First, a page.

|Summer is around the corner, and my kids will be out of school soon. While I am looking forward to spending quality time with them, I am also looking for ways to keep them busy. As much as we, as parents, would enjoy a three-month vacation, it’s unlikely that many of us will have a chance to get away – much less take time off from work to spend with our kids in the struggling economy. I see the summer break as an ideal time for children to learn valuable skills and the importance of a strong work ethic. When I was growing up, I spent most of my summers taking care of horses at the stables, working hard for a small fee. I don’t anticipate my teenage daughters will be able to find a job in the current market, so I have to think of other ways to keep them occupied. I have a feeling that I’m not alone in this endeavor and want to share some thoughts and ideas I am considering.
Volunteering: Find an organization for your kids to get involved with in some capacity. Many nonprofits need additional help but can’t afford it. This will provide kids with the opportunity to grow, learn and gain hands-on experience giving back to the community. One of the organizations I am considering for my teenage daughters is Lighthouse Community Center in the heart of Santa Ana. This center provides educational programs for struggling families and children who are susceptible to getting involved with gangs and drugs. I am also looking at paying each of them for the time they dedicate to volunteering, since the odds of them being able to find a job in this market are slim.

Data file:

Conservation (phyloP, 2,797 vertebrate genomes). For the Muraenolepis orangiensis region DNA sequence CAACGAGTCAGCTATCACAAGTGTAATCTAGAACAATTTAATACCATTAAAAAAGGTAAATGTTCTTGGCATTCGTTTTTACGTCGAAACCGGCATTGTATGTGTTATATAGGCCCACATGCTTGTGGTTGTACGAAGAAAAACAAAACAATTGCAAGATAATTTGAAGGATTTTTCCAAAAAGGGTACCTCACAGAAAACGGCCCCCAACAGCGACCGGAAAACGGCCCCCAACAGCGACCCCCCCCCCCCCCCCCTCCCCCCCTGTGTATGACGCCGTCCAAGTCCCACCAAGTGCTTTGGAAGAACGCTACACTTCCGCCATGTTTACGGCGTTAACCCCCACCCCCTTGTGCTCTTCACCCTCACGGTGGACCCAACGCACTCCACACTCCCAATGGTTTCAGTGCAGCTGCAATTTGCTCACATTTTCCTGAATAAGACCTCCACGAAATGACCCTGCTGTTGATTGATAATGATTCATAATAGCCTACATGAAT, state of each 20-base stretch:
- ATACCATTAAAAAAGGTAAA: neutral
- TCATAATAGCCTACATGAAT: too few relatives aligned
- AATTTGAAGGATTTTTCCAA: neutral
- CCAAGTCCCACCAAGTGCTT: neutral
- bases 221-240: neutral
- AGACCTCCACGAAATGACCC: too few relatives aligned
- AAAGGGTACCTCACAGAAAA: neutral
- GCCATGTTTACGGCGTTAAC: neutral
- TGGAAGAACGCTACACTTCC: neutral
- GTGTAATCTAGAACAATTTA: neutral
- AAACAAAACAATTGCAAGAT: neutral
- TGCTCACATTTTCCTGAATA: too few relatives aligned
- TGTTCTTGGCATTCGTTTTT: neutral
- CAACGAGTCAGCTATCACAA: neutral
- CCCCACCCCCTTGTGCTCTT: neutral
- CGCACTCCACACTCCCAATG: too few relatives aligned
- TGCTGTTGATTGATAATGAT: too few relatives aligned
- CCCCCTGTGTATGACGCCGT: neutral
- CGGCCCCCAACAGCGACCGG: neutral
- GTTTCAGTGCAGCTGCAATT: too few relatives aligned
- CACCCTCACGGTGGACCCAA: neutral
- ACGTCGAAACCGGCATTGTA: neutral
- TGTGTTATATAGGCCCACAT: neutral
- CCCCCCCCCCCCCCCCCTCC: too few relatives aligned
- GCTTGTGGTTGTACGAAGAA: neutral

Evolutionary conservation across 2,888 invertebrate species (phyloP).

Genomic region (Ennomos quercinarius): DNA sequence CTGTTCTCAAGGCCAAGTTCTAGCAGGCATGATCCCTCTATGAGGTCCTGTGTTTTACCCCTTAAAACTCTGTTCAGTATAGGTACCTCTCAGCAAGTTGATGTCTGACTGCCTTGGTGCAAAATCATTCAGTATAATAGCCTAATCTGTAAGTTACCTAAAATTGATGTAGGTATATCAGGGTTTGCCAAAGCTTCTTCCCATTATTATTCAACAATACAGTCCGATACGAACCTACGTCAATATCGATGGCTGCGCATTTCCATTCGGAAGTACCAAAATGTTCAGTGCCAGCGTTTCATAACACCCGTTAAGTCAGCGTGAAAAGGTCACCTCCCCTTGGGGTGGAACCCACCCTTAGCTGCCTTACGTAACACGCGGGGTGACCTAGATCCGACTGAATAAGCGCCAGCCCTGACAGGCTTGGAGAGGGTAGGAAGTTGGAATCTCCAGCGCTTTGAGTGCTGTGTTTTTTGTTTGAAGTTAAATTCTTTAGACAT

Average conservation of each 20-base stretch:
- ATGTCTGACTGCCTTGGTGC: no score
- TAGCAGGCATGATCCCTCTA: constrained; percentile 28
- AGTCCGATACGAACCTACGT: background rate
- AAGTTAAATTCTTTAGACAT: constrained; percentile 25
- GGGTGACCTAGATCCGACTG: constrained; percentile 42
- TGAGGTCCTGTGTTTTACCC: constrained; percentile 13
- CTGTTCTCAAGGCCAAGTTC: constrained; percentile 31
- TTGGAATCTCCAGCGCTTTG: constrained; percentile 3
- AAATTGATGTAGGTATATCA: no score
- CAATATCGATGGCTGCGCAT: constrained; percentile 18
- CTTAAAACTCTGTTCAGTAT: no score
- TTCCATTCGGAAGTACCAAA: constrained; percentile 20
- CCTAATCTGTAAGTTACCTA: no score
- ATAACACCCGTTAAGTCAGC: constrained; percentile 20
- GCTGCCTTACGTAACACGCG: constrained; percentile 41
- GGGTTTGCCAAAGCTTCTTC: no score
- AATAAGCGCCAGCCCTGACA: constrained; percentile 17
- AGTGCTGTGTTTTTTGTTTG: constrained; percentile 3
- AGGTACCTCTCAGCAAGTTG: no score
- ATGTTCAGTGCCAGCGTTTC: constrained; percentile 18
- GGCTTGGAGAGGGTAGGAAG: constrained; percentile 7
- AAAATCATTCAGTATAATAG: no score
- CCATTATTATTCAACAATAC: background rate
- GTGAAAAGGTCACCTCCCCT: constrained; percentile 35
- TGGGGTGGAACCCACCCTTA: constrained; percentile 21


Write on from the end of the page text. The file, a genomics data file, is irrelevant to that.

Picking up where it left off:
Summer School: This is a good idea for kids so they can focus on one subject and excel. Whether it’s a general requirement, fitness or drama class, it will be time well spent.
Humanitarian Trips: While this requires some planning beforehand to raise money for sponsorship, it can open doors for kids to experience the world through a whole new set of eyes. My daughters and I went on a mission trip to Peru last summer that was life-changing. We helped hand out medical supplies, assembled wheelchairs and distributed them to those suffering in a third-world country. The experiences we had were unforgettable, and they are causing me to consider returning to Peru with my daughters this July.
Whatever our kids end up doing this summer, it’s important to direct and guide them to activities that will not only keep them busy, but also build their character and help them make an investment in their future.